"It's butt Chevy, and I'm so glad that you joined me in overthrowing education. Not just the podcast, but actually the whole concept. In this episode, I speak with Barbara Smith a longtime very forward thinking educator who is a prolific writer. I was going to chat with her about her book how much does a great school cost, school economies and school values, but then I got to read a draft of the upcoming book, the gatekeepers, why school systems should rethink resisting change. And I kind of got a little obsessed with it. I meant to just give it a quick peek, but then I just kept reading it. So that's really what we ended up talking about in the end. Among other things, we discuss who the gatekeepers are that keep us from moving education forward and creating a better system. Of course, that includes the obsession that the U.S. and other countries have with standardized tests and ranking schools and students and we talked about a whole lot more. This conversation really got me riled up, but in a good way to continue the work so many educators like you are doing to overthrow education. And bonus, we talk about the connection between a certain TV franchise and its connection to better education. So as soon as Barbara's book is released, I'll let you know. Meanwhile, you can find links to her website and the links to other books on the show notes and of course on the overthrowing education website. Also, yes, this episode's foamer show was borrowed from episode 60 with zeyneb baalbek about creating transformative schools because this episode is really about overcoming the challenges to create transformative education. Once again, the awesome Jake Miller joined me in this phone commercial. All right, here is my conversation with Barbara.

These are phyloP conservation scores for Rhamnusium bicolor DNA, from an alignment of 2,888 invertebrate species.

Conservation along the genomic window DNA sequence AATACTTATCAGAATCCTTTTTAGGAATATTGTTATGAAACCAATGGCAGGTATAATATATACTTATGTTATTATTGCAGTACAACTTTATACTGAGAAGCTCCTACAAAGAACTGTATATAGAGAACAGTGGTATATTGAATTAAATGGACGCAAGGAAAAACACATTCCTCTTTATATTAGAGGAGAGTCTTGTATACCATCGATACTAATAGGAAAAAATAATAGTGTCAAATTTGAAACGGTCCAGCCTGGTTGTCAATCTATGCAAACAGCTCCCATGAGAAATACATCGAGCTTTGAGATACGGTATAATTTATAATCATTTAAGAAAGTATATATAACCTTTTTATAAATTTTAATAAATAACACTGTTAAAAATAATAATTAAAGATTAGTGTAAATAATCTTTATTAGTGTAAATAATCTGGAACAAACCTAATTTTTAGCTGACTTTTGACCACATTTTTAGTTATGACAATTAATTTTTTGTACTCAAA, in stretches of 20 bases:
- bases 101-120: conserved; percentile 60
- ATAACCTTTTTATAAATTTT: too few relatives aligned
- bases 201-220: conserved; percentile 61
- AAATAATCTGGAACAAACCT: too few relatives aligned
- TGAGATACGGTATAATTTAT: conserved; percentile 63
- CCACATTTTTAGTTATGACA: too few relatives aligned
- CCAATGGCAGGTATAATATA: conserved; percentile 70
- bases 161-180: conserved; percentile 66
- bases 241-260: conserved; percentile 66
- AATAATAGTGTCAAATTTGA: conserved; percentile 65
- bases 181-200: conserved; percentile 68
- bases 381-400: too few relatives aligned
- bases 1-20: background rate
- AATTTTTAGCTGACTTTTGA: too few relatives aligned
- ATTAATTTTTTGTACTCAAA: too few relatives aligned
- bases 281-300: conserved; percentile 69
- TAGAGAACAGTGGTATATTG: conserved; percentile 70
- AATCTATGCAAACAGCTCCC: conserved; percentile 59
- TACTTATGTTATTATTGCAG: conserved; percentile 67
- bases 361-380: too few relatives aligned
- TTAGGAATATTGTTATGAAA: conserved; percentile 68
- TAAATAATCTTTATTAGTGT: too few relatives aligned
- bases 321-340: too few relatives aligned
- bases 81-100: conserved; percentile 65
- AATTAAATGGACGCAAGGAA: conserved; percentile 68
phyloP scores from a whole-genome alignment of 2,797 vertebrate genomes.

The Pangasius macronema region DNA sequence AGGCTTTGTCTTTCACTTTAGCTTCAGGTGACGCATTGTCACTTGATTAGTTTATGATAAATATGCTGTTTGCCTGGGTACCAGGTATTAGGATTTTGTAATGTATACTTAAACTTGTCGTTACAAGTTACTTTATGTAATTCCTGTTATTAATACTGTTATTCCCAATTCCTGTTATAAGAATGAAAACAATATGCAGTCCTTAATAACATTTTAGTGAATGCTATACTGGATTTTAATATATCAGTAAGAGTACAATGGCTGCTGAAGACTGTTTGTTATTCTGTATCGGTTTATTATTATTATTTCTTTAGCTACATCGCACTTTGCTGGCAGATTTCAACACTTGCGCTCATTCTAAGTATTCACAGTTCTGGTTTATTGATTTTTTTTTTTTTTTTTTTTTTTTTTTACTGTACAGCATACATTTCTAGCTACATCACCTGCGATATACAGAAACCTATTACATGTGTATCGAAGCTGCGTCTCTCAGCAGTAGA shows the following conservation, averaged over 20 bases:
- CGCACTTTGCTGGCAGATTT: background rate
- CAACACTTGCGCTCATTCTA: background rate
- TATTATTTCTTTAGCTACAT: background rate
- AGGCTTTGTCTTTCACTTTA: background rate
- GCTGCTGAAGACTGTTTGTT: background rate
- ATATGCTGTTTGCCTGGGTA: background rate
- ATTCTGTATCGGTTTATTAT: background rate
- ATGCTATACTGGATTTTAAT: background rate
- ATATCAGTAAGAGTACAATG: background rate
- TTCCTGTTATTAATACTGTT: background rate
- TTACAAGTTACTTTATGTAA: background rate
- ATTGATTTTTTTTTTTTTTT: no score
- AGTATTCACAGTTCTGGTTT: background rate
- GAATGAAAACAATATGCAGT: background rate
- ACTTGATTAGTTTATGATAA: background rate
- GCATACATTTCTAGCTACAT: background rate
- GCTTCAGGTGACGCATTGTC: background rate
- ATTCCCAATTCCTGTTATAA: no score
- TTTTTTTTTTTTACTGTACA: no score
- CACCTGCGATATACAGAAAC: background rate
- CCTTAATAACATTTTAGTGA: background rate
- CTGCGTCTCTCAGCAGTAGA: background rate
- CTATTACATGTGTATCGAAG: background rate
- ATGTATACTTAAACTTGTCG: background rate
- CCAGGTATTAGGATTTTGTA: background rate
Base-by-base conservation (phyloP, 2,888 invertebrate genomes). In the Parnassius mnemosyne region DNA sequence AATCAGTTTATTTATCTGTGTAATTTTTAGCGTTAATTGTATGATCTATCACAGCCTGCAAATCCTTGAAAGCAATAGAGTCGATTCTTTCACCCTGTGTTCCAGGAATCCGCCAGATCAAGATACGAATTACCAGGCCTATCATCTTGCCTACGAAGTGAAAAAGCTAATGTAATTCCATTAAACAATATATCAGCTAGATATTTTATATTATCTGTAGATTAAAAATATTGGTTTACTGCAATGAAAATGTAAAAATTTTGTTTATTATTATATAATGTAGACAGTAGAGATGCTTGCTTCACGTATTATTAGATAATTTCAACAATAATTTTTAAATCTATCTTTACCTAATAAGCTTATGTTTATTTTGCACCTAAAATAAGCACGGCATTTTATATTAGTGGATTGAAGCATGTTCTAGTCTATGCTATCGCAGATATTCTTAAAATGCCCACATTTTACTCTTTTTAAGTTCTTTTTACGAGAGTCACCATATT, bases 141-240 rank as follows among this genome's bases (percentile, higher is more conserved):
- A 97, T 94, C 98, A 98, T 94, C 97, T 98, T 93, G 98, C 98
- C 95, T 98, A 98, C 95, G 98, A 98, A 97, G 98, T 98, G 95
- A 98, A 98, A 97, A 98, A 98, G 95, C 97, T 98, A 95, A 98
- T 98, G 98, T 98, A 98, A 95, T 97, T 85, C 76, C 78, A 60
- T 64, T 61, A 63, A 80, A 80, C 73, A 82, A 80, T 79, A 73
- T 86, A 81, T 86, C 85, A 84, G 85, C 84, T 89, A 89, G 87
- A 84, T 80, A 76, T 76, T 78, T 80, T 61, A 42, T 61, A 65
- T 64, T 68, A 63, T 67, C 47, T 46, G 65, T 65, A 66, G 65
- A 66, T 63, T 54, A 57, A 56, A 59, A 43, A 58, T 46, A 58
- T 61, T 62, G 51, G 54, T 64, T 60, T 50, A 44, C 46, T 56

"barbara" Discussed on The Dork Forest
"Told my family, they were like, why did you invite him to dinner? And I was like, well, I'm not gonna. That's weird. You're correct. This is not, yes. My favorite year. So, which is a great movie where Peter O'Toole gets invited to queens to dinner. So I have to say, you chose wisely. I thought that when you were in the window, you were maybe moving the reindeer around and Santa came by and told you that you had him in the wrong order. But I think Williams kind of way better. Way better than Santa. Well, it's true. I was eating at Barney greengrass one time in the upper west side. And Frances McDormand was sitting at a table on the other side of the room. Oh my gosh. Almost got up and walked over and lost my mind. And then I decided much like you to leave her alone. So she's trying to lunch. Yep, a little smoked fish. She's trying to live her life, Jackie. Why don't you leave her alone? It's just let her be a human. Barbara Billy, thank you so much for doing the dark forest. This was awesome. Thank you for having me on Jackie. And I would like to plug. I started a podcast. Did you? Yes, it's called flower stories. First episode published by the end of the month. And I'm just going to be talking to people in the industry. So wholesalers, designers, shop owners oh my God. Yes, flower stories. Yeah, send me whatever social media tag that that will be and I will put that in the notes. On Instagram. On Instagram. So it's flower stories or RG? Yeah. Okay. Because somebody 7 years ago took flower stories and posted 5 things and then hasn't done anything since. So, oh. The audacity. The audacity. It makes me want to scream at the sky like Wolverine. You're not wrong. But flower storage, you could get in on the ground floor of flower stories podcast, everyone. So get all that. And you know the rules out there, take care of each other. My hat, my hat, my hat, they're dancing around my hat. My hat, my hat, my hat. Well, what do you think of that? If it looks like a Mexican hat dance and it sounds like a Mexican hat dance, it's most likely a Mexican hack. So take off your head and let's dance. Yay. Oh my God. Why don't we just call that as the end of the show?.
"barbara" Discussed on The Dork Forest